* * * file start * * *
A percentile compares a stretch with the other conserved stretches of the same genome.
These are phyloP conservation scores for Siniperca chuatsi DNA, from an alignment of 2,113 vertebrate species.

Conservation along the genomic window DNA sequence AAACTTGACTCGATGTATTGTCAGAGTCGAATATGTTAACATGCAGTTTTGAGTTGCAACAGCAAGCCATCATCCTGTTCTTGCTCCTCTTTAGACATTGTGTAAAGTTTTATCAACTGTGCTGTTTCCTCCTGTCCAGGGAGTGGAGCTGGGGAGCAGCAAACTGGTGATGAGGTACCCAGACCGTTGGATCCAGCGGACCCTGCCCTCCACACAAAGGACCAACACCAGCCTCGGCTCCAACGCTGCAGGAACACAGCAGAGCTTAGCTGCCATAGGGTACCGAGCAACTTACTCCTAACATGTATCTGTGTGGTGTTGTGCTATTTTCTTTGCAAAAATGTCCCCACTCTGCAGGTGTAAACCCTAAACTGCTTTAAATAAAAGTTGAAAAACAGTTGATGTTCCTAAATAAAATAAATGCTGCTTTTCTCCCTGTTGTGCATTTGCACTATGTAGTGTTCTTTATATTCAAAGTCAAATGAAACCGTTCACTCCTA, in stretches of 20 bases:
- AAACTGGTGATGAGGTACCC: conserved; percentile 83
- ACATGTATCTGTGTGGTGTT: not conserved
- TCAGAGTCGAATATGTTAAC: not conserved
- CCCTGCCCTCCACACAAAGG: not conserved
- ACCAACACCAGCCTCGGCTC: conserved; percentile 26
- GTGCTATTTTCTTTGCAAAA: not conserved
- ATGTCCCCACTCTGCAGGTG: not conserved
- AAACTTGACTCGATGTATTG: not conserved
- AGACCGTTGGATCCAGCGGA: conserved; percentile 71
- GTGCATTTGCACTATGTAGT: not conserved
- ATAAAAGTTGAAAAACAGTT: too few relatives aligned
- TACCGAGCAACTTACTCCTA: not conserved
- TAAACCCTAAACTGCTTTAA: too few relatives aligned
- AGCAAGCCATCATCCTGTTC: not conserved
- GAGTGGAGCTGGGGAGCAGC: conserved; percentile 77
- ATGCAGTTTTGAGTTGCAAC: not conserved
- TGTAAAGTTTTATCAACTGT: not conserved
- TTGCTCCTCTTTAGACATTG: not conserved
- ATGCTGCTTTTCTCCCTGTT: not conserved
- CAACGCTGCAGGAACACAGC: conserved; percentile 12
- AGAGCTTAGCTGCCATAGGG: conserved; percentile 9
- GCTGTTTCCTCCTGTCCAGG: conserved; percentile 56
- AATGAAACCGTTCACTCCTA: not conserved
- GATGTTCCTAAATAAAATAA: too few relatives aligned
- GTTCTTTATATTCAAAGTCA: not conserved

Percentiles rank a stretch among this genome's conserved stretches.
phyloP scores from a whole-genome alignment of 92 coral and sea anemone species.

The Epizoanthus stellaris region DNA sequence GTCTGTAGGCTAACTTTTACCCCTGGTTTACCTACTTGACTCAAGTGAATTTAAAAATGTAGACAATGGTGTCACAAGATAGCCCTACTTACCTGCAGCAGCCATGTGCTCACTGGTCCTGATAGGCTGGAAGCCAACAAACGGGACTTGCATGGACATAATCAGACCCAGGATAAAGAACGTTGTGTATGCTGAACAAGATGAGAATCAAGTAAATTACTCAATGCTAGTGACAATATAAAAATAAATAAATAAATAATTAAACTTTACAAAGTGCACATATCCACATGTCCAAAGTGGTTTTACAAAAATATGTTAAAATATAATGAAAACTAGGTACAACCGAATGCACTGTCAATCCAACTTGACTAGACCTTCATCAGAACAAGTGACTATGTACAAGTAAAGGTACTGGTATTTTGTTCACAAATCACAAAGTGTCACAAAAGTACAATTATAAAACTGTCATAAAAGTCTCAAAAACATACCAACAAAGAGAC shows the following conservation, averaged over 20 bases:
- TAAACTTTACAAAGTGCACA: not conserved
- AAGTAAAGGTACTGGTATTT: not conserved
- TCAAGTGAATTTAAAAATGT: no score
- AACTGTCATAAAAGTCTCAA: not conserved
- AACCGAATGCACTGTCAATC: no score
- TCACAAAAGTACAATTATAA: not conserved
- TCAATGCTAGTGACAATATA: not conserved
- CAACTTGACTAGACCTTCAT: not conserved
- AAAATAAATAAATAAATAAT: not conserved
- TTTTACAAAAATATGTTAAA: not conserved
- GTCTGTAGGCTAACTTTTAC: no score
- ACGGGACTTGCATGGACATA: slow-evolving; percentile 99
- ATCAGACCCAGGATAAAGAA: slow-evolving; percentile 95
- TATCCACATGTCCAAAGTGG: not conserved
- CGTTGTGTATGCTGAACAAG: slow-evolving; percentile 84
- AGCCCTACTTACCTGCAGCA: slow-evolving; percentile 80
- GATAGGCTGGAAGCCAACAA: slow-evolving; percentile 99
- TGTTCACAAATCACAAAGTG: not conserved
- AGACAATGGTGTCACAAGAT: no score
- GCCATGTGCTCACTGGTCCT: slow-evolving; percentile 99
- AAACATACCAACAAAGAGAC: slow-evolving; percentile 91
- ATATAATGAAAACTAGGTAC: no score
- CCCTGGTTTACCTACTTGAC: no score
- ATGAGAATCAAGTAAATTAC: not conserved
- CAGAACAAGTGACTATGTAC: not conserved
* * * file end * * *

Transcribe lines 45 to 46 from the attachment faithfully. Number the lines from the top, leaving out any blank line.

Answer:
- TATCCACATGTCCAAAGTGG: not conserved
- CGTTGTGTATGCTGAACAAG: slow-evolving; percentile 84